“How’s that work?” I hear you ask. Surely people use the Mac OS because they’ve made a choice not to use Windows or a Linux distro. And surely people who have fallen under the spell of the Mac shun Windows like the plague. Not so. Apple has realized that there are a growing number of Mac users who still want to be able to dip into the Windows ecosystem every so often.
Apple must have known this for some time. Parallels for the Mac is a fantastic application that gained a considerable amount of popularity among Mac users. Parallels is the ultimate virtualization tool available and it beats VMware Workstation for Windows hands down. The latest version of Parallels (version 3) makes Workstation seem utterly primitive. The success of Parallels showed that Mac users wanted to be able to leverage the Windows platform.
Enter Apple with Boot Camp. Boot Camp isn’t a virtualization application in that it allows you to run Mac OS X and Windows simultaneously; it’s basically a fancy boot manager that allows you to install Windows alongside the Mac OS. But if you only want to dip into Windows every so often, it’s fine, especially given the price ($0). Boot Camp allows people who have chosen the road less traveled to still dabble in the Windows ecosystem every now and again – whether that be for the reassurance of a familiar environment, gaming or a key piece of software that they don’t want to give up or replace. Boot Camp allowed people to have their cake and eat it.
Boot Camp became an overnight hit.
But there’s a catch. Boot Camp is beta software and it will expire later this month when Leopard is released. While users will still be able to boot into their Windows install, they won’t be able to make any changes to the partition or create a new one.
Boot Camp won’t be offered as a free download for existing Mac OS X users (even though we know it works just fine), and knowing Apple it’ll be darn hard to tweak the software to work on earlier versions of OS X. The only way that you’ll be able to get your hands on a full version of Boot Camp will be to buy Leopard. If your Mac won’t take the new OS or you can’t afford to pay for the upgrade…tough. Go to the nearest Apple store as quickly as possible and upgrade.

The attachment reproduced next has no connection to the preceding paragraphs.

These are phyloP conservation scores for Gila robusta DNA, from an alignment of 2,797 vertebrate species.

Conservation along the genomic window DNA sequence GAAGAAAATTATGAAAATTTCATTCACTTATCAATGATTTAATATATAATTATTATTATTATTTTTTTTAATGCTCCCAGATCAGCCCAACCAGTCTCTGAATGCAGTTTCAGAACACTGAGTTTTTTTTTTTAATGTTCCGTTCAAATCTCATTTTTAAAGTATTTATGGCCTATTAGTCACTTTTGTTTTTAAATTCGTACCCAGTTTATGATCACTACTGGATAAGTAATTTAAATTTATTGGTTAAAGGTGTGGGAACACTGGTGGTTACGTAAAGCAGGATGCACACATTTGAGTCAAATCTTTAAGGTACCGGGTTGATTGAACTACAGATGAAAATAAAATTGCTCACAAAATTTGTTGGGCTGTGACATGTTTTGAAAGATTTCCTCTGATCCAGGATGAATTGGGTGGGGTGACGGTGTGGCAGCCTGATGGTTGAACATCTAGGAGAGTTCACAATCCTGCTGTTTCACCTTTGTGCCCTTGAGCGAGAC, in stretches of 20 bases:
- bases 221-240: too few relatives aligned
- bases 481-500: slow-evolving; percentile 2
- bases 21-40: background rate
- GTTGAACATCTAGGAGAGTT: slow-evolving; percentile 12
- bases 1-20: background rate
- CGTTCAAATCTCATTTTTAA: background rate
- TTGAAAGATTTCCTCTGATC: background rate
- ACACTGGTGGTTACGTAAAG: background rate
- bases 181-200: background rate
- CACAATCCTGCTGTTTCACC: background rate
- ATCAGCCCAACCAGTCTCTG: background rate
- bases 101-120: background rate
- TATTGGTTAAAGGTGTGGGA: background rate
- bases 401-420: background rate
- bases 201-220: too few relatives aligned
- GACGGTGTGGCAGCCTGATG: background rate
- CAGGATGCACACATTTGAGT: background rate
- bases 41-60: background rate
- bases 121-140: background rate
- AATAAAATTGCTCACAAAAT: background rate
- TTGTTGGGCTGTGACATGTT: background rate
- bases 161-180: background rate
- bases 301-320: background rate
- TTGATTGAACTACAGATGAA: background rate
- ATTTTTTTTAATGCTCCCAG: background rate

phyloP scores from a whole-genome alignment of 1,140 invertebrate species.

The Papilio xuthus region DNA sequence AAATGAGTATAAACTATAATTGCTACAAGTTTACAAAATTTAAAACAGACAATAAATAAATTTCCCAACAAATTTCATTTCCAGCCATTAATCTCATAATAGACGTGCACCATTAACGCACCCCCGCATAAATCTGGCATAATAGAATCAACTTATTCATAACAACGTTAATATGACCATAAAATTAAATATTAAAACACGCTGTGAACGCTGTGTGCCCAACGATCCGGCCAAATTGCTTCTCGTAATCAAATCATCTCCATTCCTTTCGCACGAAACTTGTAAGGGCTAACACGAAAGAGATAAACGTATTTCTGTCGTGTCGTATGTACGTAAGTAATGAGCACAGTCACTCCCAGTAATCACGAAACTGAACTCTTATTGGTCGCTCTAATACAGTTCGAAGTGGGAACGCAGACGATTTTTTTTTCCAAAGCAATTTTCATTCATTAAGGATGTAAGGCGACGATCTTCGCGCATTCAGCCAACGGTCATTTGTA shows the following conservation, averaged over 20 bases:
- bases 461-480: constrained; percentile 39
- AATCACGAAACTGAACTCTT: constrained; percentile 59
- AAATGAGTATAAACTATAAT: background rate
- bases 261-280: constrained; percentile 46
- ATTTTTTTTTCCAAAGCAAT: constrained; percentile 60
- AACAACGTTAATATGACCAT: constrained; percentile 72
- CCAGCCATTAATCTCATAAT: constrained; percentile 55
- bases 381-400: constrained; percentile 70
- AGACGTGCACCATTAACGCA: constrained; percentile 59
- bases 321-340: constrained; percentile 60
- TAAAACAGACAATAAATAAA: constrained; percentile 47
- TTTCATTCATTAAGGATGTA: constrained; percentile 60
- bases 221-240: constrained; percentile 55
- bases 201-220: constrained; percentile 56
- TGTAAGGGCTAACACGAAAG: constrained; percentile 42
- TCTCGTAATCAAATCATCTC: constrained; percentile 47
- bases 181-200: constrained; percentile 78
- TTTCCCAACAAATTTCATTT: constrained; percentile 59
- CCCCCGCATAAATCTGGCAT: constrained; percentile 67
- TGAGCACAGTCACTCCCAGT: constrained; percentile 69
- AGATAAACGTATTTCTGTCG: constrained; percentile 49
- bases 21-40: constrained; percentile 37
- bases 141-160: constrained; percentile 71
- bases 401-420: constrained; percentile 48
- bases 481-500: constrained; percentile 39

The Boot Camp pre-release program isn’t so much a beta test as an elaborate preview program designed to get Mac OS X users hooked on the product so that Apple can yank the rug from under them when Leopard comes out. In a way, Apple is counting on Microsoft’s dominance in the OS market to sell Leopard. Ironic, really, considering that Apple labels Windows as buggy and a security risk. I guess where there’s a profit to be made, it’s OK to sell out. In the corporate world there’s no such thing as a free lunch and Boot Camp is no exception.
Next page: An alternative to Boot Camp
But if you don’t fancy giving any more of your cash to Apple in order to upgrade the OS, there is an alternative. Rather than go for a boot manager, the sophisticated choice is to choose virtualization instead. Instead of paying $120, or whatever Apple will charge for Leopard, give Parallels $50 for a copy of Parallels Desktop for Mac.
This allows you to run Windows on the Mac without any rebooting or messing about with boot managers. Also, you’re not restricted to Microsoft and the Windows OS, because on Parallels you can also run Linux distros. If you’re a Mac user and you’ve not taken Parallels for a spin, you really should because it really is a fantastic piece of kit. One of my favorite Parallels features is Coherence mode, which allows you to run Windows apps right there on the Mac desktop. You can also copy and paste and drag and drop between Windows and Mac applications, a real bonus for people who are really planning to leverage Windows applications on their Mac. While Boot Camp gives you a way to run Windows on a Mac, Parallels allows you to get real work done.
If you’re currently making use of Boot Camp, here’s what I suggest you do. Download Parallels and take it for a spin. My guess is that you’ll never look back. That way, if you decide to upgrade to Leopard you’ll do so based upon the merits of the OS and not because you want to continue making use of a free Boot manager.